Coldwater's management believes that there's the opportunity to grow to as many as 500 stores over the next five to seven years. And armed with a huge customer database from its direct sales channels, Coldwater is uniquely positioned to be able to precisely pinpoint customer demand and thereby identify the ideal locations for new stores.
The dramatic shift has not only served as the key driver in Coldwater's business, but it's also improved the company's profitability. As Coldwater buys in significantly larger volumes to stock its growing ensemble of stores, the greater purchasing power helps lower costs. It's also buying a larger percentage of its goods directly from the manufacturer, cutting out the middle man and boosting margins. Finally, as fixed costs are spread across more stores, profitability will continue to improve.
Coldwater has also found success integrating its three sales channels. For example, Web kiosks can be found inside its retail stores, and a store locator is prominently displayed on the company's Web site. Also, returns are accepted through any channel, regardless of where the merchandise was purchased. This multichannel integration provides shoppers with greater flexibility and convenience -- and makes for happier, more loyal customers.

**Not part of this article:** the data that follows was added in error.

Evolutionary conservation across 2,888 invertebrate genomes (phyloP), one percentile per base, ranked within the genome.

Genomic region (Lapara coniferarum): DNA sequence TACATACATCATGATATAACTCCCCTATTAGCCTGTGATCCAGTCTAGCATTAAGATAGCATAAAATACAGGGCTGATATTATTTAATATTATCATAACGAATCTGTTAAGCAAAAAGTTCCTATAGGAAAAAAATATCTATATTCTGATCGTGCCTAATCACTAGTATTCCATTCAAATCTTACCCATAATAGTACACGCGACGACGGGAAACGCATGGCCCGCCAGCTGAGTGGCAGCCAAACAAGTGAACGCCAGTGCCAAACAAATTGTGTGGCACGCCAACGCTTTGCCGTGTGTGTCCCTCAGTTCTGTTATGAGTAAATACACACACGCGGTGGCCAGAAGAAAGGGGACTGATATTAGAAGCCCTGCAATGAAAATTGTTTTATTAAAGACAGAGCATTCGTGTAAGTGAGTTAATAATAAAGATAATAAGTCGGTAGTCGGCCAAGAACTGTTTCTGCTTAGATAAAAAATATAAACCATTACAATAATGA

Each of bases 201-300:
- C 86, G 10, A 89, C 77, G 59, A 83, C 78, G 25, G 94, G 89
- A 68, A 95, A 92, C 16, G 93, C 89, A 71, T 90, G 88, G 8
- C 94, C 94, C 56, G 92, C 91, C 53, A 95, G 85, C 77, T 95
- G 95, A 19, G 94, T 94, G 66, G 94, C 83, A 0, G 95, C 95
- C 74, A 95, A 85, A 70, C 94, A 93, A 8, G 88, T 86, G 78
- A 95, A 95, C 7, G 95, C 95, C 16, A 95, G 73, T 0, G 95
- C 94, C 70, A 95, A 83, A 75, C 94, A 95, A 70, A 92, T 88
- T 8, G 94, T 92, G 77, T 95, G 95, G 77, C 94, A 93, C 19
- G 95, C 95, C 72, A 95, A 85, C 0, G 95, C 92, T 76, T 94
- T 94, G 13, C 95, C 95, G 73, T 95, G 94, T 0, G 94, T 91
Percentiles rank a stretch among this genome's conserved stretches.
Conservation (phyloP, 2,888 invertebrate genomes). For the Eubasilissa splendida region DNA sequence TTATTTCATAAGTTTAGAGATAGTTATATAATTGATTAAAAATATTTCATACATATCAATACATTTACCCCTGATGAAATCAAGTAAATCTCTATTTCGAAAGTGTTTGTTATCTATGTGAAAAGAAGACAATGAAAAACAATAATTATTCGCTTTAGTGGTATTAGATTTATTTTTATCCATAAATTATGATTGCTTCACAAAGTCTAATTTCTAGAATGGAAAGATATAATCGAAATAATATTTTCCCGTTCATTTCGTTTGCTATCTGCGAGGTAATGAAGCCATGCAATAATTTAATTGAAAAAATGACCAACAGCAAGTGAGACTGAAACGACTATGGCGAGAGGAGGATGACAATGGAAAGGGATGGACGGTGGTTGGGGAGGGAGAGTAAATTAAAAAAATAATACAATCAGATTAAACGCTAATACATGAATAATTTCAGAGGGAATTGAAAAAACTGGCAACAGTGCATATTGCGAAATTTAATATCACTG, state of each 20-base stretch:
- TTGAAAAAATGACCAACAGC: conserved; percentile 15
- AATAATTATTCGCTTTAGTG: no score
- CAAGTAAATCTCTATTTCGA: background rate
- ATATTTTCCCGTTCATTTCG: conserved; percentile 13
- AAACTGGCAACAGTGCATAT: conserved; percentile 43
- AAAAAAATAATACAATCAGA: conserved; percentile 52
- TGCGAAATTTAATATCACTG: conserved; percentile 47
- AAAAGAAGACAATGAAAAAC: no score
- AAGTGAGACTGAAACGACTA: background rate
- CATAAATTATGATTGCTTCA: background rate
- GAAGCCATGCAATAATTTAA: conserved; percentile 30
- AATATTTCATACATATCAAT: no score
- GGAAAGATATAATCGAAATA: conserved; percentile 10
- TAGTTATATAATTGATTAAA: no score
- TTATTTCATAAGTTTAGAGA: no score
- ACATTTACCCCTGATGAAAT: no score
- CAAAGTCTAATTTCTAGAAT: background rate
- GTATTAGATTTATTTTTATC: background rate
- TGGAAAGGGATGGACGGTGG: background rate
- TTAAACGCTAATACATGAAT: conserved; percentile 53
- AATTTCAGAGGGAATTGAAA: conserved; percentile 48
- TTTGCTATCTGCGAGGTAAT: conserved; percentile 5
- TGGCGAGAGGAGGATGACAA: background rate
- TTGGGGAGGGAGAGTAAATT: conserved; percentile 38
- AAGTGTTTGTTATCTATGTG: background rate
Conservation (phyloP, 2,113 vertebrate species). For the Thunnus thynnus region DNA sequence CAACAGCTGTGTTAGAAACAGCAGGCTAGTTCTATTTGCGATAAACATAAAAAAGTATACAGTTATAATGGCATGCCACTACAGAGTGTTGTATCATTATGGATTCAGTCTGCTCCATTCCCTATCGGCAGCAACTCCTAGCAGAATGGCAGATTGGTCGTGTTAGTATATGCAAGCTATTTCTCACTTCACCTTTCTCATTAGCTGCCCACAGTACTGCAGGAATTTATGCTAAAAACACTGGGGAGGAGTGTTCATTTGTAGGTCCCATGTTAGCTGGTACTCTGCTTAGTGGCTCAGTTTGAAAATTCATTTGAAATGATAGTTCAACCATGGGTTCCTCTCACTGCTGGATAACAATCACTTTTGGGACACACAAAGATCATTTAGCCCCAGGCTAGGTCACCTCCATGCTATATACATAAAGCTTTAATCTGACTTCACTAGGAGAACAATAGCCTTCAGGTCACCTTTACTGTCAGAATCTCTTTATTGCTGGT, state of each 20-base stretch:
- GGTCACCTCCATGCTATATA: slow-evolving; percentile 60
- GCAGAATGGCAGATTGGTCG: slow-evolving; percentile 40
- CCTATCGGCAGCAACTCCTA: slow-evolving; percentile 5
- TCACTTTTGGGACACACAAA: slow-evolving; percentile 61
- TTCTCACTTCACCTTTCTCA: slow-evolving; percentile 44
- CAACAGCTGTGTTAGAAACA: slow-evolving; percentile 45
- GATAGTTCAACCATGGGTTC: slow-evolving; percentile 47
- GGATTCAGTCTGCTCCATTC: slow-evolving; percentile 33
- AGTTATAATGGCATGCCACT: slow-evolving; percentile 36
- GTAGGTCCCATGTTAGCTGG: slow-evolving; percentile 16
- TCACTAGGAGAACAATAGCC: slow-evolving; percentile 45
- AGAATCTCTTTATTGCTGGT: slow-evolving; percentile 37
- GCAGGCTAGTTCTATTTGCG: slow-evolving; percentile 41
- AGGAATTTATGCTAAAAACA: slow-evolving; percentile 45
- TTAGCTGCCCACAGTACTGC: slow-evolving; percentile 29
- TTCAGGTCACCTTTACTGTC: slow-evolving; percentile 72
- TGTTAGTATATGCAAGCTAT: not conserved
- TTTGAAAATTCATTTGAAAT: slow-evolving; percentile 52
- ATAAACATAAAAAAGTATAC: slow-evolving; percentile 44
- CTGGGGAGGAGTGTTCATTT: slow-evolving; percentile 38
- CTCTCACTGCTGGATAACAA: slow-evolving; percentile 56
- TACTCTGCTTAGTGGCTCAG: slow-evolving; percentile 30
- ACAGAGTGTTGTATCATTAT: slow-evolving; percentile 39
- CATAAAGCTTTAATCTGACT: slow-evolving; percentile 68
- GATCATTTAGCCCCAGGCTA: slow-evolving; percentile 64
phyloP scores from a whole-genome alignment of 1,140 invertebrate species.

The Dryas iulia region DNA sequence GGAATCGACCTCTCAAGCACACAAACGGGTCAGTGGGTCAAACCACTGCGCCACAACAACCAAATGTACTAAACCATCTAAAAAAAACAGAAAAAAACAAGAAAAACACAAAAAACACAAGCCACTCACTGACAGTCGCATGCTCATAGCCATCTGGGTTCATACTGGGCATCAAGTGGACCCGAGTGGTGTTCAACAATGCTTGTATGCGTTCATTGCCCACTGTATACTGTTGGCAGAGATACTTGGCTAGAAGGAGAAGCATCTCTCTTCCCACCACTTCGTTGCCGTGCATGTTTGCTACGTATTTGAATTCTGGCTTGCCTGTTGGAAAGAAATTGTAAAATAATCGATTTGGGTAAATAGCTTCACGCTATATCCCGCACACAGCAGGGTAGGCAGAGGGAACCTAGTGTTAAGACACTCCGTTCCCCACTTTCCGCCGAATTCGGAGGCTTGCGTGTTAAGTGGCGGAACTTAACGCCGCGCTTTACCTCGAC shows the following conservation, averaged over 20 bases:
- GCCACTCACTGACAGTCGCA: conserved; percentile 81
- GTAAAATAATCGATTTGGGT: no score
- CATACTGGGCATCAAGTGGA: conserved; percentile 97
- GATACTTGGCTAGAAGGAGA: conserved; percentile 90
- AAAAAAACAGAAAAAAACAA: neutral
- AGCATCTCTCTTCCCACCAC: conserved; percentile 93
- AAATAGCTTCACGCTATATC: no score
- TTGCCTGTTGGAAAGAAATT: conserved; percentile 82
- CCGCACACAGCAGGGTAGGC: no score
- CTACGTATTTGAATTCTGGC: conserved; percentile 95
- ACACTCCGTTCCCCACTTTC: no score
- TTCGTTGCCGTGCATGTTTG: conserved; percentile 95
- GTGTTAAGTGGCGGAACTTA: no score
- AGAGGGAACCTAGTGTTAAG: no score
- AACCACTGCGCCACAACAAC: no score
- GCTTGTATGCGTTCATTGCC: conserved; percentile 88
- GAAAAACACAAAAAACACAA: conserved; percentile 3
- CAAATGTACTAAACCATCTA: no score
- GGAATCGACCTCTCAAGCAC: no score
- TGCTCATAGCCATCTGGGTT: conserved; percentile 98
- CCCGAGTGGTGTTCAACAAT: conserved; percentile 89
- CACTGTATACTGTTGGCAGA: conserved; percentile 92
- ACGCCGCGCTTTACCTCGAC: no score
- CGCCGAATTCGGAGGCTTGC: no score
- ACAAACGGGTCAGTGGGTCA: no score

It also helps that the base of possible future customers is getting larger. That is, the upper end of the demographic that Coldwater targets -- women between the ages of 35 and 60 -- is growing as the baby boomer generation ages. Women in the U.S. aged 45 to 64, for example, numbered 32.1 million in 2000. By 2020, that population is expected to swell 33% to 42.7 million, according to the U.S. Census Bureau. A growing target market, of course, bodes well for Coldwater.
As the company continues to execute its strategy of developing three successful, well-integrated sales channels, the business is sure to prosper.
Coldwater shares have been basing since late November. A break above $23, coupled with heavy volume, would provide an ideal entry.
Charles L. Norton, CFA, is a principal of GNI Capital, Inc., an SEC-registered investment advisor that provides investment management expertise for separately-managed equity, fixed income and ETF portfolios and a hedge fund, and is co-portfolio manager of the Vice Fund (VICEX) and the Generation Wave Growth Fund (GWGFX). In addition, Mr. Norton authors a twice-monthly newsletter, Supernova Stocks, which focuses on investments in market-leading stocks with unique and extraordinary growth potential. Mr. Norton had been a vice president in the equity research department of a New York-based hedge fund, where he also managed separate accounts for high net worth clients. Prior to his experience on the buy side, Mr. Norton worked in the investment banking division of Salomon Smith Barney, where he was an analyst in the health care group, reporting directly to the head of the group. While Mr. Norton cannot provide investment advice or recommendations, he appreciates your feedback;